Immunotherapy Combo Treats Advanced Kidney CancerLast Updated: October 02, 2020. Nivolumab combined with cabozantinib is superior to sunitinib alone for the treatment of advanced clear cell renal cell carcinoma, according to a study presented at the annual meeting of the European Society for Medical Oncology, held virtually from Sept. 19 to 21.
FRIDAY, Oct. 2, 2020 (HealthDay News) -- Nivolumab combined with cabozantinib is superior to sunitinib alone for the treatment of advanced clear cell renal cell carcinoma, according to a study presented at the annual meeting of the European Society for Medical Oncology, held virtually from Sept. 19 to 21.
Toni K. Choueiri, M.D., from the Dana-Farber Cancer Institute in Boston, and colleagues conducted a phase 3 randomized trial evaluating the checkpoint inhibitor nivolumab plus the tyrosine kinase inhibitor cabozantinib (323 patients) versus sunitinib (328 patients) for first-line treatment of advanced clear cell renal cell carcinoma.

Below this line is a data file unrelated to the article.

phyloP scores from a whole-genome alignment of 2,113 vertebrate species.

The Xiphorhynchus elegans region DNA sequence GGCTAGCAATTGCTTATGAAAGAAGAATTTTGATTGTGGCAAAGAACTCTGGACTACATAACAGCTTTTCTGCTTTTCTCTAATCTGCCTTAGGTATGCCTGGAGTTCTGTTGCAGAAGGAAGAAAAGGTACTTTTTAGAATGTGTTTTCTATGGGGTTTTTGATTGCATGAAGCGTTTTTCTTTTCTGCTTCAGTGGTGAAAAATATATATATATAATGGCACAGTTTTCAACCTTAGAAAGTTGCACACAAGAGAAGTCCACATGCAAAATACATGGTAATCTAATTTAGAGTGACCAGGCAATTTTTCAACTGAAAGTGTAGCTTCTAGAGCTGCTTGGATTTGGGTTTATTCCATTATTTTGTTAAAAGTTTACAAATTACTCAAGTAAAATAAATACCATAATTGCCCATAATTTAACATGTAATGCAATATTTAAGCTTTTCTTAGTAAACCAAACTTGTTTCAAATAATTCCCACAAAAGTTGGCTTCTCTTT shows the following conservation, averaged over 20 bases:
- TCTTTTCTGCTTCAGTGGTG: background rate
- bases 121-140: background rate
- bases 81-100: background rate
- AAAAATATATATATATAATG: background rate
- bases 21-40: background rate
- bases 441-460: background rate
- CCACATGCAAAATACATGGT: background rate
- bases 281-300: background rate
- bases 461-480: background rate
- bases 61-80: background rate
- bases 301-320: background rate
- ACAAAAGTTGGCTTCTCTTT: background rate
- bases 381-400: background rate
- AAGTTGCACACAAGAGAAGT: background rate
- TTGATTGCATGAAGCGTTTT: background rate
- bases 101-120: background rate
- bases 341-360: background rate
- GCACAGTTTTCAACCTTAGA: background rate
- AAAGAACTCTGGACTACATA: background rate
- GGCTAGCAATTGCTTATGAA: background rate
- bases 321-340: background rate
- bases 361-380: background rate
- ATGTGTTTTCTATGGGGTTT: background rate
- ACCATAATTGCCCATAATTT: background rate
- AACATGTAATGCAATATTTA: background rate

During a median follow-up of 18.1 months, the researchers found that all three efficacy end points were met. Compared with sunitinib, nivolumab + cabozantinib significantly improved progression-free survival (hazard ratio, 0.51; median, 16.6 versus 8.3 months) and overall survival (hazard ratio, 0.60). Results were consistent across prespecified International Metastatic RCC Database Consortium risk and programmed death ligand 1 expression subgroups. With nivolumab + cabozantinib, the objective response rate was significantly higher compared with sunitinib (55.7 versus 27.1 percent), and a higher percentage of patients achieved complete response (8.0 versus 4.6 percent). Any-grade treatment-related adverse events occurred in 96.6 percent of patients treated with nivolumab + cabozantinib and 93.1 percent of patients treated with sunitinib (60.6 and 50.9 percent for grade ≥3, respectively).
"These results, along with manageable toxicity and superior health-related quality of life, highlight this regimen's potential importance among combinations of immunotherapies and tyrosine kinase inhibitors," Choueiri said in a statement.
The research was funded by Bristol Myers Squibb, Ono Pharmaceutical Co., Exelixis, Ipsen, and Takeda.
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